In addition, the little we do know about FISA’s actions suggest it to be very willing to support surveillance requests, regardless of their legality. For instance, one of the few FISA court orders to be made public – courtesy of Edward Snowden – revealed that the court approved the mass collection of the metadata of U.S. citizens from telecommunications and technology corporations, including Verizon, Apple, Google and Microsoft. Though the program was ended by Congress, it was approved by FISA for a second time in 2015.
Equally telling is FISA’s tendency to approve nearly any and all government surveillance requests. From 2009 to 2015, only two of more than 10,000 applications for electronic surveillance were denied. George Washington Law School professor and longtime FISA critic Jonathan Turley told ABC News that “FISA was designed more to facilitate than to limit surveillance. It adopted a standard that was heavily weighted toward approval. You almost have to work to find a way to get turned down by a FISA court.”
Trump Tower’s Private Server Controversy – UMBRAGE’s first “false flag”?
But the most scandalous aspects of the alleged Trump tap have little to do with their FISA approval, but rather who signed off on them and with what justification. Loretta Lynch, as attorney general under Obama, signed off on all FISA requests issues last year.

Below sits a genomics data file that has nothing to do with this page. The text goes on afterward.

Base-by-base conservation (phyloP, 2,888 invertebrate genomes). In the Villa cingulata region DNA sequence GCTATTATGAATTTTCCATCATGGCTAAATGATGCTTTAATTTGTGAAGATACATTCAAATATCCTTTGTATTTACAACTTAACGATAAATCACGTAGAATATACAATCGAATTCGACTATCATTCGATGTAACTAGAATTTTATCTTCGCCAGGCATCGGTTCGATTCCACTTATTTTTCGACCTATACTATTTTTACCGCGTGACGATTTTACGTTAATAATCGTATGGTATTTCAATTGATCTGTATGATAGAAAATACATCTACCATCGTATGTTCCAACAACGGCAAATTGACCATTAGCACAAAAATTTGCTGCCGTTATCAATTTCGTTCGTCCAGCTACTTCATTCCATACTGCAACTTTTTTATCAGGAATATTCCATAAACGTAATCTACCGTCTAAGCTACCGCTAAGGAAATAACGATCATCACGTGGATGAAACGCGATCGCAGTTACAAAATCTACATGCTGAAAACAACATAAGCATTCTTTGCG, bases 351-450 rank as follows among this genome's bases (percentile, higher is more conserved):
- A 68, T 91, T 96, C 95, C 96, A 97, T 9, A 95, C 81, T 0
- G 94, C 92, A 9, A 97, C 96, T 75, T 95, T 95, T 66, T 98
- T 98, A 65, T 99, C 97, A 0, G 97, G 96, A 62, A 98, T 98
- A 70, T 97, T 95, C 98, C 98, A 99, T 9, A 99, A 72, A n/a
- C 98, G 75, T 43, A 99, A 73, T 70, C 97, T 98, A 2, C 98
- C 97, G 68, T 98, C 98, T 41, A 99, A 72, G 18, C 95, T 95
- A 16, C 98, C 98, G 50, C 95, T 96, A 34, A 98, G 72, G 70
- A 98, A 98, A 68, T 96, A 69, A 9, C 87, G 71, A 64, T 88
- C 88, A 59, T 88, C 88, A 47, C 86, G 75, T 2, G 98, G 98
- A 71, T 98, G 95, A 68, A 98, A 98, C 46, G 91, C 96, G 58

Lynch, who recently made a video apparently calling for violent opposition to the Trump administration, signed off on the first FISA request last June, around the same time she controversially met with Bill Clinton in Phoenix – a meeting she later called “regrettable.” Despite the ease with which most FISA requests were approved, this one was denied. Based on the FISA’s rate of approval, the probability of this happening is around 0.02 percent. If Trump was in fact tapped, there have to have been new evidence to convince FISA to approve the request.
Reports from last year indicate that such evidence conveniently appeared in late July of 2016. As Slate reported, prominent computer scientists stumbled upon what they – at first – thought was malware emanating from Russia. The destination domain, Trump-Email.com, aroused suspicion due to its mention of the Republican candidate who, incidentally enough, had been recently accused of colluding with Russia. However, the malware wasn’t found to be connected to the Russian government, but to two Russian banks – Alfa Bank and SVB Bank .
Eventually, these scientists found that this suspected malware wasn’t malware after all, but instead proof that secretive communications were taking place. The suggestion was made that these communications were potential proof of the Trump campaign colluding with Russia, or at the very least, could provide probable cause for possible illegal banking activity.
Some of the computer scientists said the logs were probably authentic, as they would be incredibly difficult to fake due to the thousands of records that they contained. According to various reports, it was this “proof” that led to FISA’s approval for a wiretap in Trump Tower last October.